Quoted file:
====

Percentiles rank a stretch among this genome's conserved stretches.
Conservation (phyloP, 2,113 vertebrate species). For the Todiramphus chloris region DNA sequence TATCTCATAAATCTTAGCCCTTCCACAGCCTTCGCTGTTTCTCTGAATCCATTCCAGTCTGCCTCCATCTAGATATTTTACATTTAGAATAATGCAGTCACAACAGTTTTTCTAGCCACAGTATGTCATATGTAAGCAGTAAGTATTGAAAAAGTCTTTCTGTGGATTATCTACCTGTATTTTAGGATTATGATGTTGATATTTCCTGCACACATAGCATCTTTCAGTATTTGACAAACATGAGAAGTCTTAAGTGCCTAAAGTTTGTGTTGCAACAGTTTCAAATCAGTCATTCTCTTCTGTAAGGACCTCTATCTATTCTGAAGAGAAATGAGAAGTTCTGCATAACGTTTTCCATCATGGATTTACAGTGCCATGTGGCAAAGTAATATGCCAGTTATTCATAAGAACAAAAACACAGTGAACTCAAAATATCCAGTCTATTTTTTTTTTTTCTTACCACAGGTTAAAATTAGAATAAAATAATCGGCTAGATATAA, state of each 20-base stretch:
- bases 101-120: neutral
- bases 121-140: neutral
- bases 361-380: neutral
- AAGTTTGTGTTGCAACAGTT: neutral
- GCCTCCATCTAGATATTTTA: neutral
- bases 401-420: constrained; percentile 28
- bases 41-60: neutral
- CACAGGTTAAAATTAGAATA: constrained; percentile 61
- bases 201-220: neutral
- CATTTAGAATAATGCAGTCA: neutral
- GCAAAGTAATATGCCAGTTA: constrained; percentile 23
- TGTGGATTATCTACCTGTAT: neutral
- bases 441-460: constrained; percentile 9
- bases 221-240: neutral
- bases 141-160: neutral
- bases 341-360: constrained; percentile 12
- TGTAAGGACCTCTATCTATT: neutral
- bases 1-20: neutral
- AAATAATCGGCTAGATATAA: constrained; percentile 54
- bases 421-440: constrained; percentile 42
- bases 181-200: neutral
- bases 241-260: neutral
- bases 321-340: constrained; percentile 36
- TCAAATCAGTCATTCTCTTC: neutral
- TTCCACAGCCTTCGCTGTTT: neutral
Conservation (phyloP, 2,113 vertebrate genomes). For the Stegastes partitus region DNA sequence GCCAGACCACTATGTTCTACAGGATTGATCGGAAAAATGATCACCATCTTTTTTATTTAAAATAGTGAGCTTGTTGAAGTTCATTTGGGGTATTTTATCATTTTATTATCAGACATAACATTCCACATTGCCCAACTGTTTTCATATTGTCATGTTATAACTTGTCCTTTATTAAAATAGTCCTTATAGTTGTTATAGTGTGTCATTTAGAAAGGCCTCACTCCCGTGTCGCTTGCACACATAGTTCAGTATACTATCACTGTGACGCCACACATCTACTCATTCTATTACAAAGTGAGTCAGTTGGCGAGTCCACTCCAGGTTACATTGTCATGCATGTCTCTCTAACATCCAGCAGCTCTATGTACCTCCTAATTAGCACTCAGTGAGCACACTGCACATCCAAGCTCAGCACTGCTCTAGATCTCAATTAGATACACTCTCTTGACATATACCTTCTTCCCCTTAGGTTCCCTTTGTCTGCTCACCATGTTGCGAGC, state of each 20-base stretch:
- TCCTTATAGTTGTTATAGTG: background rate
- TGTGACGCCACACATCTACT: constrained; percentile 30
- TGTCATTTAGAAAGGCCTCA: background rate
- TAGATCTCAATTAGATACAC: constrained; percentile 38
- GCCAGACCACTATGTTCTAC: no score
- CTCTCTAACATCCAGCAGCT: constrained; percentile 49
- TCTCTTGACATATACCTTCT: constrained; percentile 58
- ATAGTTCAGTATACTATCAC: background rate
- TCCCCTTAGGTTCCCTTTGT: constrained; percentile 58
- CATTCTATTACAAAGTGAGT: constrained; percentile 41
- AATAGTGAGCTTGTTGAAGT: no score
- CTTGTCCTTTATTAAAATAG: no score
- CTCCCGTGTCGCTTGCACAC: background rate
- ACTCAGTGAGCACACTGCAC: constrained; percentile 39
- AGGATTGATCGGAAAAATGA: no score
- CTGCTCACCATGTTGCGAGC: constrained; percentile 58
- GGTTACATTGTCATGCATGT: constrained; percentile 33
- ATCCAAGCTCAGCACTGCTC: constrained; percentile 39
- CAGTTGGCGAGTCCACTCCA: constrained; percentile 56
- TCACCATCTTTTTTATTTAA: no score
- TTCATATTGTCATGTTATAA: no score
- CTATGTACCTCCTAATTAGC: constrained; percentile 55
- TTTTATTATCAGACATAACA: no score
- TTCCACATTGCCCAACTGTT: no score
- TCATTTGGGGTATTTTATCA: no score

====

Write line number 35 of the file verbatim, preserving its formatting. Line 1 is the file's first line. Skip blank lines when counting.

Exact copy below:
- TCTCTTGACATATACCTTCT: constrained; percentile 58